LONDON — Tate & Lyle, P.L.C. will close its sucralose facility in McIntosh, Ala., and produce all of its sucralose in a more efficient facility in Singapore, the company said while giving results for the fiscal year ended March 31. The action will have no impact on customers.
Over the fiscal year the Tate & Lyle sucralose manufacturing facilities achieved yield improvements of more than 25%, which increased production capacity. The Singapore facility now has more than enough capacity to meet current market needs, according to Tate & Lyle.
The London-based company recognized an exceptional charge of £97 million ($155 million) in the 2009 financial year reflecting the impairment of carrying value of the McIntosh plant. Anticipated cash costs of £60 million associated with the decision to mothball the McIntosh plant will be paid over three years and recognized as an exceptional charge in the year ending March 31, 2010. Tate & Lyle expects the cash costs to have a three-year payback resulting from the reduced operating costs of having a single plant.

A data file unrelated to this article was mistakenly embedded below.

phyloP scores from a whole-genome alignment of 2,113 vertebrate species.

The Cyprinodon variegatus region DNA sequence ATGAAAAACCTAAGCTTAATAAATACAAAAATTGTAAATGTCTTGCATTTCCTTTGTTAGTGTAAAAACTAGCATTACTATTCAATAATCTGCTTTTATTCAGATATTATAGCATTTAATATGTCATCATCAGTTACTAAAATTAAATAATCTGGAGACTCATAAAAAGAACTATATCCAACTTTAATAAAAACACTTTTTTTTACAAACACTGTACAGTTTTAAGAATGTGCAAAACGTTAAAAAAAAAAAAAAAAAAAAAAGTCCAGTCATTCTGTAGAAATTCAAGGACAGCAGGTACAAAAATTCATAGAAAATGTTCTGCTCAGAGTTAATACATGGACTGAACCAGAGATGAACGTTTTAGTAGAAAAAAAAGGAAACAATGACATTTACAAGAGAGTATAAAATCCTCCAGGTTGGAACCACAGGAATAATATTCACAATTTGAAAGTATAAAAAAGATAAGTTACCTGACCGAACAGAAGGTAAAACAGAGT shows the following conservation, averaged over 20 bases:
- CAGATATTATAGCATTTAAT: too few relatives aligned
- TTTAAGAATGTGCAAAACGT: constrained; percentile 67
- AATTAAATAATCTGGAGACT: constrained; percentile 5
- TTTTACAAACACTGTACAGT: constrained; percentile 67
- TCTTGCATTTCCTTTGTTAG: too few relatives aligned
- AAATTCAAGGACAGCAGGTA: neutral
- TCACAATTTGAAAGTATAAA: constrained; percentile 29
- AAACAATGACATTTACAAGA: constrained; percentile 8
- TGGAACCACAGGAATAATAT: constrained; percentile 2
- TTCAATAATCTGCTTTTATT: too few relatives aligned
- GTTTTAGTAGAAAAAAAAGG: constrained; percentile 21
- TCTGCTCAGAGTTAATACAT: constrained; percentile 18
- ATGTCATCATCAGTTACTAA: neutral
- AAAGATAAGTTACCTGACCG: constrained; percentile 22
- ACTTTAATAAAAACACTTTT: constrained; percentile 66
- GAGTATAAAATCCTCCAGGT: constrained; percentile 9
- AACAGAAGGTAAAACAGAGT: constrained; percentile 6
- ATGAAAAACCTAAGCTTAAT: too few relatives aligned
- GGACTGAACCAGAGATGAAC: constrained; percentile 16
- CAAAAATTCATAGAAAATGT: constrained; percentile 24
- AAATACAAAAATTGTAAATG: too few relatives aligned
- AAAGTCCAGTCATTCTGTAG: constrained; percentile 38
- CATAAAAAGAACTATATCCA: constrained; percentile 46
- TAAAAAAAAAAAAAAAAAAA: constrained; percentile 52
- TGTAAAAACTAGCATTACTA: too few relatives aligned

The McIntosh facility will retain a core group of employees. If needed, it may be restarted and begin manufacturing sucralose within a few months.
Tate & Lyle recorded sucralose sales of £169 million over the fiscal year, which marked a 14% increase over the prior year. In constant currency, it was a 4% reduction. Splenda sucralose’s share by value in the global high-intensity sweetener market increased to 25% in the 2009 financial year from 23% in the 2008 financial year.
Tate & Lyle estimated the value of the global market for high-intensity sweeteners fell by 11% in the 2008 calendar year while the North American market experienced a 6% value decline. Global new product launches containing high-intensity sweeteners decreased 5% in the 2009 financial year although launches containing Splenda sucralose increased by 7%.
Companywide, Tate & Lyle reported fiscal year sales increased 24% to £3,553 million, which compared with £2,867 million in the previous fiscal year. In constant currency, the increase was 8%. Profit for the year dropped 63% to £70 million from £187 million.
"Market conditions over the past few months have proved challenging, but our focus on the food and beverage sector, which comprises over 70% of our total sales, gives us a measure of resilience, although not immunity, to the economic downturn," said Iain Ferguson, chief executive.
In Food & Industrial Ingredients, Americas, sales were £1,797 million, up from £1,386 million, and adjusted operating profit was £181 million, down from £186 million. Within food, sales were £1,247 million, up from £944 million, and adjusted operating profit was £178 million, up from £144 million.
The global recession and its uncertain impact on customer demand make it difficult to predict the outlook for the year ending March 31, 2010, according to Tate & Lyle.